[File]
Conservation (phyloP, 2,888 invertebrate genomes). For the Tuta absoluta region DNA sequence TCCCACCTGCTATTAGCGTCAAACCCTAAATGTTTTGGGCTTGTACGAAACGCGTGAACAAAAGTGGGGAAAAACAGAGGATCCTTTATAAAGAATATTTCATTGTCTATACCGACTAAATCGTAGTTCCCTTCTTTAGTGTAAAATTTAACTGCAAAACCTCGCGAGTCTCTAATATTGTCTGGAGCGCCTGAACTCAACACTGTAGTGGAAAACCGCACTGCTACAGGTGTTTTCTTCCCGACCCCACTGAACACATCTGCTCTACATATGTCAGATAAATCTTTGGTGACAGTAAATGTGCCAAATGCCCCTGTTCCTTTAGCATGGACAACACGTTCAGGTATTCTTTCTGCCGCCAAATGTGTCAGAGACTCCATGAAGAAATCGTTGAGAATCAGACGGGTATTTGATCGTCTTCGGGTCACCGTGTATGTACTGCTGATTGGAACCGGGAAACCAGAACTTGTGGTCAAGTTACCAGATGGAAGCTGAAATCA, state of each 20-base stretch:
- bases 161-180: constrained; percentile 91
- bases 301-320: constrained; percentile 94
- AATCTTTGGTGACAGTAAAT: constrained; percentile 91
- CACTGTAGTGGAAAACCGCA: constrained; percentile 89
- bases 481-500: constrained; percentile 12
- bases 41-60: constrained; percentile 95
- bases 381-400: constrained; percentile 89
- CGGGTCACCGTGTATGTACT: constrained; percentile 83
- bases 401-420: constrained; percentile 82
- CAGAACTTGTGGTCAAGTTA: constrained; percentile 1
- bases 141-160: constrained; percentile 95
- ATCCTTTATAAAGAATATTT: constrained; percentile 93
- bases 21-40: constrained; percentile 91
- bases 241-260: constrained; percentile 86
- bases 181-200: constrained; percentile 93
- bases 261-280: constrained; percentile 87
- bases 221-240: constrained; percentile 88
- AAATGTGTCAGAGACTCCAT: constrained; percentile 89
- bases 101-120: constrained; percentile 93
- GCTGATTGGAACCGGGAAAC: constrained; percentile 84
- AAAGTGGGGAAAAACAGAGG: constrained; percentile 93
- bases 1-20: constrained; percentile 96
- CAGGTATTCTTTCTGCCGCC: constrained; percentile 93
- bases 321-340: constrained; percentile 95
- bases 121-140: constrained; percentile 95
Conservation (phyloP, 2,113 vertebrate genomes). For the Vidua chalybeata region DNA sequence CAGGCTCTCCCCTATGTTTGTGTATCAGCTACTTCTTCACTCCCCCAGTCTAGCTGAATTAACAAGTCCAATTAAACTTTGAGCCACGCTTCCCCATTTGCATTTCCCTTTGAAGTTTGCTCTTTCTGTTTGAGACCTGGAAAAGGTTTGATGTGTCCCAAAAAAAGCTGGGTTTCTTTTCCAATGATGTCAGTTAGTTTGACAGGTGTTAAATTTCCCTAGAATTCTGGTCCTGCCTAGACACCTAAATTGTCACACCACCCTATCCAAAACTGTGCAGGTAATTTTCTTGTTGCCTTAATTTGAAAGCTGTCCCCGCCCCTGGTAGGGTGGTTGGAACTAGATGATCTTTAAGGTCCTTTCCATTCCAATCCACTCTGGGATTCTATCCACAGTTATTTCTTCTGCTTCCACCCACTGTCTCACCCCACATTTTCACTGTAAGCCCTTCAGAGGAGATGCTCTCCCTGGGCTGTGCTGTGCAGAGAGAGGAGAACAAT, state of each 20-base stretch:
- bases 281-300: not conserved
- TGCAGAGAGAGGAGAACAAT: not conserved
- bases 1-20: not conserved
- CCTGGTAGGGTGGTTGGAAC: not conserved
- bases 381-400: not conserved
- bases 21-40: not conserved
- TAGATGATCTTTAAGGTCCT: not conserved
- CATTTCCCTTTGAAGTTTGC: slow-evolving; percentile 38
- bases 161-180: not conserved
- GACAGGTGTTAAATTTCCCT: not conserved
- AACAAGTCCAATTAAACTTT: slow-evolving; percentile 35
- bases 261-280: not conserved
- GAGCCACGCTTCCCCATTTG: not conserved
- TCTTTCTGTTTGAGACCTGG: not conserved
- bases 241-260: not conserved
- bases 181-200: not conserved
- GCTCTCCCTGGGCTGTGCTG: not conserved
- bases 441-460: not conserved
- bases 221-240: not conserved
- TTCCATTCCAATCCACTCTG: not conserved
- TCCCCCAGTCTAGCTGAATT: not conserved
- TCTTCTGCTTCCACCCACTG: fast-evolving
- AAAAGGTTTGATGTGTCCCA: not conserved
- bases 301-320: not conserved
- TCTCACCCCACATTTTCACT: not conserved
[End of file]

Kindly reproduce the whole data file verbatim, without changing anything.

Conservation (phyloP, 2,888 invertebrate genomes). For the Tuta absoluta region DNA sequence TCCCACCTGCTATTAGCGTCAAACCCTAAATGTTTTGGGCTTGTACGAAACGCGTGAACAAAAGTGGGGAAAAACAGAGGATCCTTTATAAAGAATATTTCATTGTCTATACCGACTAAATCGTAGTTCCCTTCTTTAGTGTAAAATTTAACTGCAAAACCTCGCGAGTCTCTAATATTGTCTGGAGCGCCTGAACTCAACACTGTAGTGGAAAACCGCACTGCTACAGGTGTTTTCTTCCCGACCCCACTGAACACATCTGCTCTACATATGTCAGATAAATCTTTGGTGACAGTAAATGTGCCAAATGCCCCTGTTCCTTTAGCATGGACAACACGTTCAGGTATTCTTTCTGCCGCCAAATGTGTCAGAGACTCCATGAAGAAATCGTTGAGAATCAGACGGGTATTTGATCGTCTTCGGGTCACCGTGTATGTACTGCTGATTGGAACCGGGAAACCAGAACTTGTGGTCAAGTTACCAGATGGAAGCTGAAATCA, state of each 20-base stretch:
- bases 161-180: constrained; percentile 91
- bases 301-320: constrained; percentile 94
- AATCTTTGGTGACAGTAAAT: constrained; percentile 91
- CACTGTAGTGGAAAACCGCA: constrained; percentile 89
- bases 481-500: constrained; percentile 12
- bases 41-60: constrained; percentile 95
- bases 381-400: constrained; percentile 89
- CGGGTCACCGTGTATGTACT: constrained; percentile 83
- bases 401-420: constrained; percentile 82
- CAGAACTTGTGGTCAAGTTA: constrained; percentile 1
- bases 141-160: constrained; percentile 95
- ATCCTTTATAAAGAATATTT: constrained; percentile 93
- bases 21-40: constrained; percentile 91
- bases 241-260: constrained; percentile 86
- bases 181-200: constrained; percentile 93
- bases 261-280: constrained; percentile 87
- bases 221-240: constrained; percentile 88
- AAATGTGTCAGAGACTCCAT: constrained; percentile 89
- bases 101-120: constrained; percentile 93
- GCTGATTGGAACCGGGAAAC: constrained; percentile 84
- AAAGTGGGGAAAAACAGAGG: constrained; percentile 93
- bases 1-20: constrained; percentile 96
- CAGGTATTCTTTCTGCCGCC: constrained; percentile 93
- bases 321-340: constrained; percentile 95
- bases 121-140: constrained; percentile 95
Conservation (phyloP, 2,113 vertebrate genomes). For the Vidua chalybeata region DNA sequence CAGGCTCTCCCCTATGTTTGTGTATCAGCTACTTCTTCACTCCCCCAGTCTAGCTGAATTAACAAGTCCAATTAAACTTTGAGCCACGCTTCCCCATTTGCATTTCCCTTTGAAGTTTGCTCTTTCTGTTTGAGACCTGGAAAAGGTTTGATGTGTCCCAAAAAAAGCTGGGTTTCTTTTCCAATGATGTCAGTTAGTTTGACAGGTGTTAAATTTCCCTAGAATTCTGGTCCTGCCTAGACACCTAAATTGTCACACCACCCTATCCAAAACTGTGCAGGTAATTTTCTTGTTGCCTTAATTTGAAAGCTGTCCCCGCCCCTGGTAGGGTGGTTGGAACTAGATGATCTTTAAGGTCCTTTCCATTCCAATCCACTCTGGGATTCTATCCACAGTTATTTCTTCTGCTTCCACCCACTGTCTCACCCCACATTTTCACTGTAAGCCCTTCAGAGGAGATGCTCTCCCTGGGCTGTGCTGTGCAGAGAGAGGAGAACAAT, state of each 20-base stretch:
- bases 281-300: not conserved
- TGCAGAGAGAGGAGAACAAT: not conserved
- bases 1-20: not conserved
- CCTGGTAGGGTGGTTGGAAC: not conserved
- bases 381-400: not conserved
- bases 21-40: not conserved
- TAGATGATCTTTAAGGTCCT: not conserved
- CATTTCCCTTTGAAGTTTGC: slow-evolving; percentile 38
- bases 161-180: not conserved
- GACAGGTGTTAAATTTCCCT: not conserved
- AACAAGTCCAATTAAACTTT: slow-evolving; percentile 35
- bases 261-280: not conserved
- GAGCCACGCTTCCCCATTTG: not conserved
- TCTTTCTGTTTGAGACCTGG: not conserved
- bases 241-260: not conserved
- bases 181-200: not conserved
- GCTCTCCCTGGGCTGTGCTG: not conserved
- bases 441-460: not conserved
- bases 221-240: not conserved
- TTCCATTCCAATCCACTCTG: not conserved
- TCCCCCAGTCTAGCTGAATT: not conserved
- TCTTCTGCTTCCACCCACTG: fast-evolving
- AAAAGGTTTGATGTGTCCCA: not conserved
- bases 301-320: not conserved
- TCTCACCCCACATTTTCACT: not conserved